If you don’t realize this and wait until late in the process to invite an SEO consultant to “sprinkle pixie dust” over your promotional campaigns, it simply won’t work. There’s no magic SEO wand that I (or anyone else) can wave to make things right.
A little-known challenge of working with large international clients on their SEO strategy is that marketing managers (or even CEOs) of national branches are often not free to make major decisions.
Many large organizations are centrally managed, which can create barriers to making technical improvements to a corporate website. Even content strategies and content marketing may be limited to mechanically translating text received from the corporate headquarters.
No changes are permitted without legal clearance. The few changes they concede aren’t effective because lawyers aren’t really marketers (or persuasive in their writing style!).
With this kind of slow-moving company structure, you’ll be lucky to get your SEO strategy implemented at all — let alone in the timely fashion required to keep up with competitors in an ever-changing digital environment.
As a result, marketing departments in large organizations just accept that their hands are tied and do the best they can within those constraints. Even though they might realize that Norway is a different country with its own unique culture that responds better to a different approach, breaking through those confining constraints is often too difficult. Low ambitions and hard-to-clear hurdles along their path keep them from pushing ahead to take the business to a higher level.
Aim, Then Fire
When it comes to SEO in 2016 and beyond, the message is simple and clear: Do things in the correct order.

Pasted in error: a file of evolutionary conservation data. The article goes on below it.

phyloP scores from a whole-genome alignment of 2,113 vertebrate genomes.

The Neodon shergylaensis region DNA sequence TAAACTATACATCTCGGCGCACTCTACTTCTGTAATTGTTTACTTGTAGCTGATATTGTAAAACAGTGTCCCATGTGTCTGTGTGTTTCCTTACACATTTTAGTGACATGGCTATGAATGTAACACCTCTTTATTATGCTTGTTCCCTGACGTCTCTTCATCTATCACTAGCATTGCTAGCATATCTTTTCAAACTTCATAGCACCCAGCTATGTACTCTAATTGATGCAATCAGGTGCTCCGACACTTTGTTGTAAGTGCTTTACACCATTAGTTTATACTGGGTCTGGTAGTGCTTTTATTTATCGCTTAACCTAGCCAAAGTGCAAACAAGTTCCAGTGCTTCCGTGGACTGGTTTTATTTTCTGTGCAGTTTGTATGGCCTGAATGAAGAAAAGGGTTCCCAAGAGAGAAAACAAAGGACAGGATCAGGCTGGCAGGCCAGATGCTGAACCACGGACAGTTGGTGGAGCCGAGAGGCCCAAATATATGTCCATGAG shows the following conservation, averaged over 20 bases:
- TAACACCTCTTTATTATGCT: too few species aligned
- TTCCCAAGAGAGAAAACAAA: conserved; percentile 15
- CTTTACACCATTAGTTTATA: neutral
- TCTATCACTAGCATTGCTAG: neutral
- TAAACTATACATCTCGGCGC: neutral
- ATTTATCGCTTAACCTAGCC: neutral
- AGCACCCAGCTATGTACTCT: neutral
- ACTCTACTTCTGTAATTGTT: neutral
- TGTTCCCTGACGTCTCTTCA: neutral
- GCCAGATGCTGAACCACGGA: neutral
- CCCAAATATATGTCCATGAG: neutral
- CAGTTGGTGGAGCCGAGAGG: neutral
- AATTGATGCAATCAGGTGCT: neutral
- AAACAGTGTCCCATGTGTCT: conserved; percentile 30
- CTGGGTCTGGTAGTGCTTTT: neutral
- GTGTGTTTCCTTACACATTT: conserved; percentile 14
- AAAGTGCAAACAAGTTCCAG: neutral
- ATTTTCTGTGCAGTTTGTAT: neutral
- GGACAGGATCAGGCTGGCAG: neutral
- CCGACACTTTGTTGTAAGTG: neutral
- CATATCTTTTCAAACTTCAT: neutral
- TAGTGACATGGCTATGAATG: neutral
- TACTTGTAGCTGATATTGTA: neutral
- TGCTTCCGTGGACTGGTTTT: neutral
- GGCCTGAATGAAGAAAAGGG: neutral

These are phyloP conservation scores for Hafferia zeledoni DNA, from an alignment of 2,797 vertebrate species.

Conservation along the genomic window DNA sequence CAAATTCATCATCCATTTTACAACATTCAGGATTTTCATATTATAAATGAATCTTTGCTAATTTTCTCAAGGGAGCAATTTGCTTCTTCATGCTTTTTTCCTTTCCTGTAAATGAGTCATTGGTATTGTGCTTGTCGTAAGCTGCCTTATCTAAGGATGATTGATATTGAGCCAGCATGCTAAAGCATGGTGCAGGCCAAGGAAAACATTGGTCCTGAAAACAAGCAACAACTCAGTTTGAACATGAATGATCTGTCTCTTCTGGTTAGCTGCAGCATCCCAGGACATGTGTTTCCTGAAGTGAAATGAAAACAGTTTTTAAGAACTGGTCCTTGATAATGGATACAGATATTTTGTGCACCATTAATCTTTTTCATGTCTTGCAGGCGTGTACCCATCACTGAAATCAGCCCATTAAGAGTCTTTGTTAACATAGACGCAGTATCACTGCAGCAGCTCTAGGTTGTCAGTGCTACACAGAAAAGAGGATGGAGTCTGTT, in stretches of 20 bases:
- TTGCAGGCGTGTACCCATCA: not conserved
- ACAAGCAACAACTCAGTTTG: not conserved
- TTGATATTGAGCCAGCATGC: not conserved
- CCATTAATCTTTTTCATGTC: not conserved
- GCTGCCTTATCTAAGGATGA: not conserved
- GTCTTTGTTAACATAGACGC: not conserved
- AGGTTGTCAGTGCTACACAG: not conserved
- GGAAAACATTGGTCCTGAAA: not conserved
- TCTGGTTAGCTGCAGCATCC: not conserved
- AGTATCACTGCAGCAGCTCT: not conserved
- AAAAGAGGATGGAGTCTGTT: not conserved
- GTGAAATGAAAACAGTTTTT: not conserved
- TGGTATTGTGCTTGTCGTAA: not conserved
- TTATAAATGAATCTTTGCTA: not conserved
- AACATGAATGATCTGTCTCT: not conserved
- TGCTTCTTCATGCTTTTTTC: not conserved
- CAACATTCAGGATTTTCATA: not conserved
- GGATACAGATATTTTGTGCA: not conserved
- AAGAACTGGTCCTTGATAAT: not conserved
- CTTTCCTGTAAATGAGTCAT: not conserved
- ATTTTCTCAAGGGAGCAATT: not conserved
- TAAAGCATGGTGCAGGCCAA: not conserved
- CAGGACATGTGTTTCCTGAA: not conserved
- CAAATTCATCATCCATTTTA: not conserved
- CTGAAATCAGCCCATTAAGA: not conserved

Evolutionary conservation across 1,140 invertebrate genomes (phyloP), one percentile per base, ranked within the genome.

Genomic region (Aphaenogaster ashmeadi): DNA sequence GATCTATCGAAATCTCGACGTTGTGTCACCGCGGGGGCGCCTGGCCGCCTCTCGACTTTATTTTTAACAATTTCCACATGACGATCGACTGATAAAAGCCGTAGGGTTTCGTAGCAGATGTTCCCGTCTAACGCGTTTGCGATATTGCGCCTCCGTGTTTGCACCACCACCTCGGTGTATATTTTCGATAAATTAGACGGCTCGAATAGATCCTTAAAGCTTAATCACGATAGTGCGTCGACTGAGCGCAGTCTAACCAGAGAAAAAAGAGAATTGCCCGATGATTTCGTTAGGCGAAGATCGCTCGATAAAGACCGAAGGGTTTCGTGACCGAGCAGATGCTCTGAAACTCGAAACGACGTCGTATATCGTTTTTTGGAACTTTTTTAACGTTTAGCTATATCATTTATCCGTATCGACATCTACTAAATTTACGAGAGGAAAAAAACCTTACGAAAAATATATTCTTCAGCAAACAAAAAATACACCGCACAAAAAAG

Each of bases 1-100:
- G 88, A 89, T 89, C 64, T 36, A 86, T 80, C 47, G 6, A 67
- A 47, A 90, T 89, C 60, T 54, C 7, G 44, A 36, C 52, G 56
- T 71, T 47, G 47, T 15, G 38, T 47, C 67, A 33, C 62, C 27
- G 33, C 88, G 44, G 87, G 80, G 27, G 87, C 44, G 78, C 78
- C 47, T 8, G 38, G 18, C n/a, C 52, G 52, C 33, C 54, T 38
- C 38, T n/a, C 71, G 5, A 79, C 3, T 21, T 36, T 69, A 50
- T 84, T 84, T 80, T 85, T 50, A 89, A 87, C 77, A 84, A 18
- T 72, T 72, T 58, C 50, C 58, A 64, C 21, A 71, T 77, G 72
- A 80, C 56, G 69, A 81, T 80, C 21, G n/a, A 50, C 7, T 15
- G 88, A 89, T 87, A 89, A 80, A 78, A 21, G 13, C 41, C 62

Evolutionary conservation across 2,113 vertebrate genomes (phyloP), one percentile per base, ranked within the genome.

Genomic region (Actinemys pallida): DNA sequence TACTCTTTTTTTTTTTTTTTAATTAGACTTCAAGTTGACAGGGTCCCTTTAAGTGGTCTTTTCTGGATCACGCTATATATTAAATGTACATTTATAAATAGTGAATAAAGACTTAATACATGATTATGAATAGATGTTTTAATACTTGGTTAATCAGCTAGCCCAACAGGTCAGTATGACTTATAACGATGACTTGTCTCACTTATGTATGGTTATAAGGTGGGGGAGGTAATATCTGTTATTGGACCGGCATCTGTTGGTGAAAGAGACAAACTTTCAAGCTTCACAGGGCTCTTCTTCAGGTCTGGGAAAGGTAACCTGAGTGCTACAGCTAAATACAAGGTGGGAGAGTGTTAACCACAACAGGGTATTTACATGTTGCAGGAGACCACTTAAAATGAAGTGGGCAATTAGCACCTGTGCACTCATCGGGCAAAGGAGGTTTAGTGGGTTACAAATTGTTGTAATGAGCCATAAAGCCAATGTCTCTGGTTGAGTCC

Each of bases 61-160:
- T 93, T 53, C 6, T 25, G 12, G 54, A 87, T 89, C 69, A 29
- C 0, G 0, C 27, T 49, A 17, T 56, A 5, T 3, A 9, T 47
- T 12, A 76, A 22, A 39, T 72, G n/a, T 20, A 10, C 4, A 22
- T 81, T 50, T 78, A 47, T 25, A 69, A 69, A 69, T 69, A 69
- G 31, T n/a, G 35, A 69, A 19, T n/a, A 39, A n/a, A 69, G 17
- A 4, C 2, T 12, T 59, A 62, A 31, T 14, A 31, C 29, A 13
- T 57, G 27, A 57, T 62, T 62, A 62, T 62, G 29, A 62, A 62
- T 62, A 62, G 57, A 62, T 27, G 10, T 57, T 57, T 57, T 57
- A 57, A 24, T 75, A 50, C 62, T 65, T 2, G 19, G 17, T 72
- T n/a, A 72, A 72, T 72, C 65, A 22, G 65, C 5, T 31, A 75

Spend time on insight and analysis first. Don’t rush to draw up content strategies, produce websites and text or allocate budgets and resources.
Too many shortsighted leaders only hire an SEO consultant much later, and they expect the expert to analyze their potential, narrow the gap, help tie up loose ends and make more money.
It seems as if arriving at their destination is more important than the assets they accumulate, or the competitive advantages and strengths they develop along the way. They don’t seem to mind that only a tiny fraction of their investments, purchases and marketing efforts works as intended.
An SEO specialist could have predicted this in advance. But running faster on a hamster wheel, getting nowhere faster, gives these leaders the illusion of trying hard. It’s a seductive sense of hyper-activity — and one that you should break, because it doesn’t work.
Aim first. Then shoot.
It’s easier, faster and much more effective.
In a business universe that’s so dynamic and complex, SEO can engineer transformation. There are new opportunities waiting around every corner. There’s an unlimited range of places you should be in, markets you should invest in. More than ever before, you need a chaos pilot to help prioritize your choices and navigate these murky waters safely.
SEO is great for this. In a world of seemingly endless data, you need SEO to help you find the data that really matters. Without it, you’ll drown — or burn through your budget without getting to your goals.
To make your SEO strategy the cornerstone of your business growth in 2016 and beyond, pay attention to the four critical issues above — and do whatever it takes to avoid making them in your business.